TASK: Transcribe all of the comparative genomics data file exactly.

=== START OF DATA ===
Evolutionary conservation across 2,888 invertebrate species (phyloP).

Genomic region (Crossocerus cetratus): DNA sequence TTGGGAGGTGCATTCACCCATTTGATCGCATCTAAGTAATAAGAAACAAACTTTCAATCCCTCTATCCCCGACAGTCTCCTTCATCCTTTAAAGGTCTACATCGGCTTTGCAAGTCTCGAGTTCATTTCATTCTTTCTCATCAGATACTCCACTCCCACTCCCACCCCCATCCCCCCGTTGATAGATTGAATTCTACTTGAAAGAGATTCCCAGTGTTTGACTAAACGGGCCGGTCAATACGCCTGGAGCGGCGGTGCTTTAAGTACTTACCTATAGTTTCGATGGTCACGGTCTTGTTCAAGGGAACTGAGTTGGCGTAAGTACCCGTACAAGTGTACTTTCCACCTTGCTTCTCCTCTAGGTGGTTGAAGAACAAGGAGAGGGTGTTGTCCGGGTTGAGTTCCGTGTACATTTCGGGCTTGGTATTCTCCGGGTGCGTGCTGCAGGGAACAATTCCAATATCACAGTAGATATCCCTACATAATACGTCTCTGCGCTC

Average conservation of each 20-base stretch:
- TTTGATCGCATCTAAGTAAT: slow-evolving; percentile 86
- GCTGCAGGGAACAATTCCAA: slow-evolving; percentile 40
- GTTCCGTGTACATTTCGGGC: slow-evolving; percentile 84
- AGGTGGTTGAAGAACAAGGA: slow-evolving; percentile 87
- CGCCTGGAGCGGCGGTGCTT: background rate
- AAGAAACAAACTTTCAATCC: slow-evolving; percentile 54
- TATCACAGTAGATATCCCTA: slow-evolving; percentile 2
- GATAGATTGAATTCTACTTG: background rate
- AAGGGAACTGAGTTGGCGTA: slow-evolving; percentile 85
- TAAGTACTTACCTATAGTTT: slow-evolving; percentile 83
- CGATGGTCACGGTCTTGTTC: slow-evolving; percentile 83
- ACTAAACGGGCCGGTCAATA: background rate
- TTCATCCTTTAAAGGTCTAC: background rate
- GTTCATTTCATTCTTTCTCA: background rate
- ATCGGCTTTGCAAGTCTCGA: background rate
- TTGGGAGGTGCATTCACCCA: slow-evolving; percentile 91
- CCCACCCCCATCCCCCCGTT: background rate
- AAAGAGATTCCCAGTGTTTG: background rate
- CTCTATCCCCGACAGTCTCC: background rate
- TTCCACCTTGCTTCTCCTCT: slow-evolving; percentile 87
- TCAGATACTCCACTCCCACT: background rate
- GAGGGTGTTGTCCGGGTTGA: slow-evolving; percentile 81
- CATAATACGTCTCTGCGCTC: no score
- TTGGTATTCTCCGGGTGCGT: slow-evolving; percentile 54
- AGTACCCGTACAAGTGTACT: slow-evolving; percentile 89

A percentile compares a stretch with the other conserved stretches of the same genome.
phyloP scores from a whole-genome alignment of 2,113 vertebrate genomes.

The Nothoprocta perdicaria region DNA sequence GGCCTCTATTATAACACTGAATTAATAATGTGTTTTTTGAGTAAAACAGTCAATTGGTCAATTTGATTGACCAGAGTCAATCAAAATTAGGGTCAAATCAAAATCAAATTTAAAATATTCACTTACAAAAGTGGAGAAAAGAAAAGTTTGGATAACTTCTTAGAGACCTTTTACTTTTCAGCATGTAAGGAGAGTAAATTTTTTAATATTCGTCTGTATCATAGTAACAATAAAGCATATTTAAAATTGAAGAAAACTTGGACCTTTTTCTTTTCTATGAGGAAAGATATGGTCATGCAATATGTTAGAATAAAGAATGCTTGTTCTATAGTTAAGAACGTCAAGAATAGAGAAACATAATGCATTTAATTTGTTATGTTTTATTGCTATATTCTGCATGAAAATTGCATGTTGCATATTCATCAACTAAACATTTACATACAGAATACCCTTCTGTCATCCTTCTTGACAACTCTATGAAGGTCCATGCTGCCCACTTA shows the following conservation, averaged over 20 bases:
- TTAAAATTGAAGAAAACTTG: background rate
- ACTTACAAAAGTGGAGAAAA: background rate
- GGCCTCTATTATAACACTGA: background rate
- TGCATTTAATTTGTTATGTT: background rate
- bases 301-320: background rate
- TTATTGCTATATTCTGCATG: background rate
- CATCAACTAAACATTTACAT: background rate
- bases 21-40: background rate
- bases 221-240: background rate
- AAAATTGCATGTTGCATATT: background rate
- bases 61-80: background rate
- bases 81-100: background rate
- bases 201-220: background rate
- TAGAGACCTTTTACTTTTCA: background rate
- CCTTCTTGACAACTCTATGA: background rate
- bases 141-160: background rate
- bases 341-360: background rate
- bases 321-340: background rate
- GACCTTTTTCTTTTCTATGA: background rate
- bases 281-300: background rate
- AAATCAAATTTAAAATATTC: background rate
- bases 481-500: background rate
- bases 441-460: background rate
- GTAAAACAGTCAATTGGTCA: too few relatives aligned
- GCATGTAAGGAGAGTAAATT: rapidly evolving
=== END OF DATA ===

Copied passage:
Evolutionary conservation across 2,888 invertebrate species (phyloP).

Genomic region (Crossocerus cetratus): DNA sequence TTGGGAGGTGCATTCACCCATTTGATCGCATCTAAGTAATAAGAAACAAACTTTCAATCCCTCTATCCCCGACAGTCTCCTTCATCCTTTAAAGGTCTACATCGGCTTTGCAAGTCTCGAGTTCATTTCATTCTTTCTCATCAGATACTCCACTCCCACTCCCACCCCCATCCCCCCGTTGATAGATTGAATTCTACTTGAAAGAGATTCCCAGTGTTTGACTAAACGGGCCGGTCAATACGCCTGGAGCGGCGGTGCTTTAAGTACTTACCTATAGTTTCGATGGTCACGGTCTTGTTCAAGGGAACTGAGTTGGCGTAAGTACCCGTACAAGTGTACTTTCCACCTTGCTTCTCCTCTAGGTGGTTGAAGAACAAGGAGAGGGTGTTGTCCGGGTTGAGTTCCGTGTACATTTCGGGCTTGGTATTCTCCGGGTGCGTGCTGCAGGGAACAATTCCAATATCACAGTAGATATCCCTACATAATACGTCTCTGCGCTC

Average conservation of each 20-base stretch:
- TTTGATCGCATCTAAGTAAT: slow-evolving; percentile 86
- GCTGCAGGGAACAATTCCAA: slow-evolving; percentile 40
- GTTCCGTGTACATTTCGGGC: slow-evolving; percentile 84
- AGGTGGTTGAAGAACAAGGA: slow-evolving; percentile 87
- CGCCTGGAGCGGCGGTGCTT: background rate
- AAGAAACAAACTTTCAATCC: slow-evolving; percentile 54
- TATCACAGTAGATATCCCTA: slow-evolving; percentile 2
- GATAGATTGAATTCTACTTG: background rate
- AAGGGAACTGAGTTGGCGTA: slow-evolving; percentile 85
- TAAGTACTTACCTATAGTTT: slow-evolving; percentile 83
- CGATGGTCACGGTCTTGTTC: slow-evolving; percentile 83
- ACTAAACGGGCCGGTCAATA: background rate
- TTCATCCTTTAAAGGTCTAC: background rate
- GTTCATTTCATTCTTTCTCA: background rate
- ATCGGCTTTGCAAGTCTCGA: background rate
- TTGGGAGGTGCATTCACCCA: slow-evolving; percentile 91
- CCCACCCCCATCCCCCCGTT: background rate
- AAAGAGATTCCCAGTGTTTG: background rate
- CTCTATCCCCGACAGTCTCC: background rate
- TTCCACCTTGCTTCTCCTCT: slow-evolving; percentile 87
- TCAGATACTCCACTCCCACT: background rate
- GAGGGTGTTGTCCGGGTTGA: slow-evolving; percentile 81
- CATAATACGTCTCTGCGCTC: no score
- TTGGTATTCTCCGGGTGCGT: slow-evolving; percentile 54
- AGTACCCGTACAAGTGTACT: slow-evolving; percentile 89

A percentile compares a stretch with the other conserved stretches of the same genome.
phyloP scores from a whole-genome alignment of 2,113 vertebrate genomes.

The Nothoprocta perdicaria region DNA sequence GGCCTCTATTATAACACTGAATTAATAATGTGTTTTTTGAGTAAAACAGTCAATTGGTCAATTTGATTGACCAGAGTCAATCAAAATTAGGGTCAAATCAAAATCAAATTTAAAATATTCACTTACAAAAGTGGAGAAAAGAAAAGTTTGGATAACTTCTTAGAGACCTTTTACTTTTCAGCATGTAAGGAGAGTAAATTTTTTAATATTCGTCTGTATCATAGTAACAATAAAGCATATTTAAAATTGAAGAAAACTTGGACCTTTTTCTTTTCTATGAGGAAAGATATGGTCATGCAATATGTTAGAATAAAGAATGCTTGTTCTATAGTTAAGAACGTCAAGAATAGAGAAACATAATGCATTTAATTTGTTATGTTTTATTGCTATATTCTGCATGAAAATTGCATGTTGCATATTCATCAACTAAACATTTACATACAGAATACCCTTCTGTCATCCTTCTTGACAACTCTATGAAGGTCCATGCTGCCCACTTA shows the following conservation, averaged over 20 bases:
- TTAAAATTGAAGAAAACTTG: background rate
- ACTTACAAAAGTGGAGAAAA: background rate
- GGCCTCTATTATAACACTGA: background rate
- TGCATTTAATTTGTTATGTT: background rate
- bases 301-320: background rate
- TTATTGCTATATTCTGCATG: background rate
- CATCAACTAAACATTTACAT: background rate
- bases 21-40: background rate
- bases 221-240: background rate
- AAAATTGCATGTTGCATATT: background rate
- bases 61-80: background rate
- bases 81-100: background rate
- bases 201-220: background rate
- TAGAGACCTTTTACTTTTCA: background rate
- CCTTCTTGACAACTCTATGA: background rate
- bases 141-160: background rate
- bases 341-360: background rate
- bases 321-340: background rate
- GACCTTTTTCTTTTCTATGA: background rate
- bases 281-300: background rate
- AAATCAAATTTAAAATATTC: background rate
- bases 481-500: background rate
- bases 441-460: background rate
- GTAAAACAGTCAATTGGTCA: too few relatives aligned
- GCATGTAAGGAGAGTAAATT: rapidly evolving